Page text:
Tennessee-based marathoner Margaret Molteni likes to finish off her long runs and track workouts by throwing on a pair of compression socks. The same goes for 40-year-old half marathoner Stephanie Diamond, who sometimes also chases a run with an ibuprofen. Speedy 2:58 marathoner Laura Anderson focuses on sleep, but also incorporates ice baths, foam rolling, and the occasional ibuprofen as well.
All three women are fairly typical of today’s runners—they want to recover quickly from tough efforts in order to reduce soreness and move on to the next workout. Indeed, the $2.3 billion compression sock market is expected to balloon to $3.2 billion by 2020, according to Persistence Market Research. And you don’t have to look far to purchase a foam roller today with everyone from Target to your local running shoe store carrying a full line of options.
While this way of thinking is trendy and well-intentioned, it’s certainly not the only approach. According to one school of thought, letting nature take its course is the way to proceed. In other words, some discomfort is purposeful and eliminating it can defeat the positive gains from training.
“If you artificially protect the body from the damage you incur from your workouts, you dampen its ability to adapt and improve,” says John Davis, author of Modern Training and Physiology for Middle and Long-Distance Runners. Steve Magness, author of The Science of Running and cross-country coach at the University of Houston, agrees. “If you look at how the body works, you realize you need to stress it to where it’s almost embarrassed,” he says. “The stimulus caused by damage allows the body to repair and adapt. This is where it makes its gains.”
Studies on the effects of ibuprofen and acetaminophen post-workout show that the medications inhibit muscle protein synthesis, exactly the opposite of what a runner actually wants. The same holds true for ingesting antioxidants post workout—vitamins E and C shut down adaptation in endurance athletes.
Somewhere along the line, runners have lost their way when it comes to the training and recovery process, says Magness. “The mindset has changed to where runners are focused on recovery and not the work,” he says. “Ask yourself what you are trying to recover from. If it’s a normal workout, let it go.”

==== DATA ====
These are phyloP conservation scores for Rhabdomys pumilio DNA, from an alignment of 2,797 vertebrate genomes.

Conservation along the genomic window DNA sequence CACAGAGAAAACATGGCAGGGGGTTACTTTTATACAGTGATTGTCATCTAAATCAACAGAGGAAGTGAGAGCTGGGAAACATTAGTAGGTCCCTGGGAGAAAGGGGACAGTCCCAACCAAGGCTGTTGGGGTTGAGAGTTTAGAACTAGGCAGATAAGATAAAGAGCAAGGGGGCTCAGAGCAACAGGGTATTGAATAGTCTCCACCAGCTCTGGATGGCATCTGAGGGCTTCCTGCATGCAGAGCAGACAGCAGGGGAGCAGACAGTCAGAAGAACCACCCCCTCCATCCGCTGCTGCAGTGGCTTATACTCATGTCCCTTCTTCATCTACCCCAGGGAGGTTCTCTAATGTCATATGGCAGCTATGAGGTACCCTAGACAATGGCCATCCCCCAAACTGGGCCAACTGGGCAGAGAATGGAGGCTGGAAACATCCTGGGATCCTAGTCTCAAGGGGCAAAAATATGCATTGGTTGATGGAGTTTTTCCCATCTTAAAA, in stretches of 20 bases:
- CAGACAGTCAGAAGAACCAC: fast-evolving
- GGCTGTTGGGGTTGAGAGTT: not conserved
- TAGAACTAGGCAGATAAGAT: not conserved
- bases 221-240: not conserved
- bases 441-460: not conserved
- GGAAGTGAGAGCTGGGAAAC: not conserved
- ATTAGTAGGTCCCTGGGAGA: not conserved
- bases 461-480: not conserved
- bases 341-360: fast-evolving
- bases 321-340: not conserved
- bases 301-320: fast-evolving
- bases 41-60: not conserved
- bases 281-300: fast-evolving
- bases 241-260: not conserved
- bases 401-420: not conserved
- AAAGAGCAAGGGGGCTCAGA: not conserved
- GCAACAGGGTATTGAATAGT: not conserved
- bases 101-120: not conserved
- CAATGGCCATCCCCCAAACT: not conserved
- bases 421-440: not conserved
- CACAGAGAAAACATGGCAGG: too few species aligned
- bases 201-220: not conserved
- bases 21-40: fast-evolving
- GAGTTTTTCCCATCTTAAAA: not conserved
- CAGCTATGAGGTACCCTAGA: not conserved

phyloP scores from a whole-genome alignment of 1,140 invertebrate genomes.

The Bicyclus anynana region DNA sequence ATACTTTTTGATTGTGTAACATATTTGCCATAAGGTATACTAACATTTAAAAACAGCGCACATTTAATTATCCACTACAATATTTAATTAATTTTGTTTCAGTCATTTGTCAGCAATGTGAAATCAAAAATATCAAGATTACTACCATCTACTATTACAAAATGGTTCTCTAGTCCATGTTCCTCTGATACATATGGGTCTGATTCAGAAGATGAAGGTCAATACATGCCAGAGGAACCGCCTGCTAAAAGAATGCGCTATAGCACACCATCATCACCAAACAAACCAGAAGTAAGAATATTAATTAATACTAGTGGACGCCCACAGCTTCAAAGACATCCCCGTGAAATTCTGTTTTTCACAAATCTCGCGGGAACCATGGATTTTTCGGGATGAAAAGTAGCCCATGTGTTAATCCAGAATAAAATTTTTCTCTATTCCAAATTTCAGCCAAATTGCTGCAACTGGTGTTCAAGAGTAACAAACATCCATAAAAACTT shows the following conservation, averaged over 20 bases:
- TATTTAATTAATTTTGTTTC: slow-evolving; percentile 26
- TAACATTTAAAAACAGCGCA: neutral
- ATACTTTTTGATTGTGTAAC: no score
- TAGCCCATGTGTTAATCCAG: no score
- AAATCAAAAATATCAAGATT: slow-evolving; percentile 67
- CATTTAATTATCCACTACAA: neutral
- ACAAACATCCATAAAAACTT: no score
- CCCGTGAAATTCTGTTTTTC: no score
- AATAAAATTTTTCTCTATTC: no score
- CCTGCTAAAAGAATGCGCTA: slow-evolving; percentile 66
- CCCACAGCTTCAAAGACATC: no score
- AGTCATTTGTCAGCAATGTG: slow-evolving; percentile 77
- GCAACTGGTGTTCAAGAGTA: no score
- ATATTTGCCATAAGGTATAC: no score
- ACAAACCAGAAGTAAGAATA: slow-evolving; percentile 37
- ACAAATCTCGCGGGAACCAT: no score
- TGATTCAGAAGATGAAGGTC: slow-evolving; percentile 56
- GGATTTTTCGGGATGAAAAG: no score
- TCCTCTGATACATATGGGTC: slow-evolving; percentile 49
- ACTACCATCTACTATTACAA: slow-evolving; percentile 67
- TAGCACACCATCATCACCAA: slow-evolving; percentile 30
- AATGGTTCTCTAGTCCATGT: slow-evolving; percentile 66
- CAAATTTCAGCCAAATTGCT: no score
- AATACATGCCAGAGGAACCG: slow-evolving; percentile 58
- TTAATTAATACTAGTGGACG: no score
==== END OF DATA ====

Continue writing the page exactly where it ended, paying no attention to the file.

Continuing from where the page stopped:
That’s not to say recovery doesn’t have its place in a runner’s arsenal—it does. But there are a few different ways to approach it.
Stick to Nature
Switching back to a more traditional mindset might be challenging for today’s runners, but Magness has tips for getting it done.
“Just as you schedule in hard workouts and periodization, you should think about how and when you want to emphasize recovery,” he says.
Early on in your season is the best time to let go of specific recovery efforts and let nature take over, says Magness. “This is when the training emphasis is far more important than feeling good,” he explains.
Davis says you want to achieve the right balance here. Eating well-balanced meals, getting copious amounts of sleep and staying hydrated are key. “Support your body through good nutrition and sleep, but don’t try to shield it with gadgets,” he emphasizes.
Around heavy racing periods, Magness recommends evolving the training/recovery ratio a bit to include some recovery focus, including wearing compression apparel and taking ice baths after harder efforts. “At this stage you’re not as worried about fitness and are getting ready to race,” he says.
Magness says you do want to recover after races, but you should not reach for a supplement or product as a substitute for natural recovery methods. “Go for an easy cool down run with friends post-race,” he says. “Talk over the race and decompress. You get a boost in testosterone from this effort and that helps your body recover.”
He also recommends giving your body food to help muscle protein synthesis post-race. “This doesn’t have to be complicated, just a good mix of proteins and carbs,” he adds.
If you are really sore, consider jumping in a pool to swim a few laps or just to “splash around,” says Magness, as you’ll help get more pressure from your calf muscles up to your heart, thus kick-starting the recovery process.
No matter what the time of year, Davis points to nature as your best friend. “The further you stray from natural methods of training, the less than ideal your results,” he says.
That’s just what Anderson has learned. As she guns for a PR at Boston, she’ll employ her number one recovery tool: sleep. “Extra sleep has had the biggest impact on my training and racing,” she says. “If I have 10 to 15 minutes at the end of the day, going to bed sooner will always win out.”
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